Overall, the prevalence of arthritis in the United States has increased, with arthritis being the leading cause of disability in the United States. Currently, more than 52.5 million people are diagnosed with arthritis or another rheumatic disease. To understand neck arthritis and how to treat it, continue reading this guide from Comprehensive Spine Care in New Jersey.
What You Need to Know About Neck Arthritis
When neck arthritis strikes, it causes painful joint inflammation and stiffness. There are different types of arthritis in the neck, such as:
- Cervical osteoarthritis involves the destruction of the articular cartilage in the neck, which occurs with wear and tear over time or accelerated by injury.
- Rheumatoid arthritis is an autoimmune disease that can lead to joint damage. When RA occurs in the cervical spine, it is most likely to occur in the upper neck or base of the skull.
- Ankylosing spondylitis is a type of arthritis that causes enthesitis, an inflammation of the attachment of ligaments and tendons to bone. While ankylosing spondylitis usually starts in the hips and lower back, in severe cases it can eventually spread to the neck.
How Neck Arthritis Can Develop
Cervical spondylosis is an umbrella term for age-related wear and tear that affects the discs in the neck. As the discs dry out and shrink, signs of osteoarthritis can develop, including bone spurs along the edges of the bones. Cervical spondylosis is common and can worsen with age. More than 85% of people over the age of 60 suffer from cervical spondylosis.
Paired facet joints run along the back of the cervical spine. Each of your small joints is lined with cartilage. This cartilage is surrounded by capsules filled with synovial fluid, which lubricates your facet joints and allows smooth movement between adjacent vertebrae. Cervical facet osteoarthritis occurs when your cartilage begins to degenerate or break down. As your cartilage thins and wears away, bone-to-bone friction occurs in your facet joints. This friction can lead to inflammation and bone growths called bone spurs (osteophytes).
Symptoms of Neck Arthritis
People with cervical osteoarthritis may experience neck pain that begins slowly and worsens over time. This pain may be dull, sharp, or burning, and can even extend to the head or upper back. In some cases, a bone spur may hit a nerve root in the neck, causing pain at the base of the arm that feels like an electric shock. When nerve root inflammation leads to numbness or weakness in the arm or hand, it is referred to as cervical radiculopathy.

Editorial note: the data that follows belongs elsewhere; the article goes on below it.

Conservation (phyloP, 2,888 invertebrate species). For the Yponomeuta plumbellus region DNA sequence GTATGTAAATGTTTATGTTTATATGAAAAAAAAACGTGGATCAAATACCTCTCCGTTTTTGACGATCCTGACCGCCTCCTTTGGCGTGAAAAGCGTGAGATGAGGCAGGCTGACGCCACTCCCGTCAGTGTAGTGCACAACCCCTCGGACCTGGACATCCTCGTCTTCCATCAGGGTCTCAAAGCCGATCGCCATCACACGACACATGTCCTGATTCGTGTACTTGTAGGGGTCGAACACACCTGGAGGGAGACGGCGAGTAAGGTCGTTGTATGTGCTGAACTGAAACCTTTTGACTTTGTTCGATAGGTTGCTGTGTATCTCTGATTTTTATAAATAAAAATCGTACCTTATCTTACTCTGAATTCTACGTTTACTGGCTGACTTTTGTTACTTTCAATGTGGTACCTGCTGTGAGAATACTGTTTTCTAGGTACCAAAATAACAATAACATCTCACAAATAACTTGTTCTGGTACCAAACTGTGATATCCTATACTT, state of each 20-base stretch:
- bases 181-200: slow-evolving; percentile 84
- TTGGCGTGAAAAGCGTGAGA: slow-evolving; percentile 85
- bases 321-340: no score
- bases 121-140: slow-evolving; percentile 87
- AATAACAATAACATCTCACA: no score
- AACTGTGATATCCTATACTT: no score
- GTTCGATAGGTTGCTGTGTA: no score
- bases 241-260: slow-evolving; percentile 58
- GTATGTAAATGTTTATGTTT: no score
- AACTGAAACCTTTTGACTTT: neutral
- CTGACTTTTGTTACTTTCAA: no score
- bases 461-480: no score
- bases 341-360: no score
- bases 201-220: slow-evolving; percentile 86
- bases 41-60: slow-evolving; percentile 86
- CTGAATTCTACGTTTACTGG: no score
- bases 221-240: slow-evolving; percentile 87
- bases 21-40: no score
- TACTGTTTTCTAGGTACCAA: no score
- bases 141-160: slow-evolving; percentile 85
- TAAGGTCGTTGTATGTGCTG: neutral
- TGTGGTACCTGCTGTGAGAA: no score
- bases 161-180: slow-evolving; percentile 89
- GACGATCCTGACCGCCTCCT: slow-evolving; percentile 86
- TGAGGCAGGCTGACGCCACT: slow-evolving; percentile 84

Treatments For Neck Arthritis
Cervical osteoarthritis usually heals successfully without surgery. Common treatments include:
- Rest or activity modification: Resting the neck during painful episodes can reduce pain. Also, you may need to change some activities. For example, regular swimmers can adapt by changing their swimming style.
- A physical therapist: A physical therapist can create a custom neck exercise program for you. With a stronger and more flexible neck, you may experience improved function and have less pain.
- Medication: Nonsteroidal anti-inflammatory drugs (NSAIDs) can help reduce inflammation caused by osteoarthritis. Be sure to consult your doctor.
- Heat and/or cold therapy: Ice can help reduce inflammation and numb pain. Others may prefer to use heat therapy, which increases blood flow and relaxes muscles. When using heat or cold therapy, applications should last about 15 minutes with about 2 hours in between. Leave a layer between the skin and the heat/cold source.
- Surgery: Cervical fusion surgery may be a treatment option for patients with severe cervical osteoarthritis who do not respond to nonsurgical treatment. There are other treatment options, including therapeutic injections.
If you are suffering from neck arthritis and considering services in New Jersey, Comprehensive Spine Care has two decades of experience, including in fusion surgery. For a professional opinion on whether or not you are a candidate for neck arthritis treatments, call 201-634-1811 to make a consultation at one of our locations in Westwood, Clifton, Bridgewater, and East Brunswick.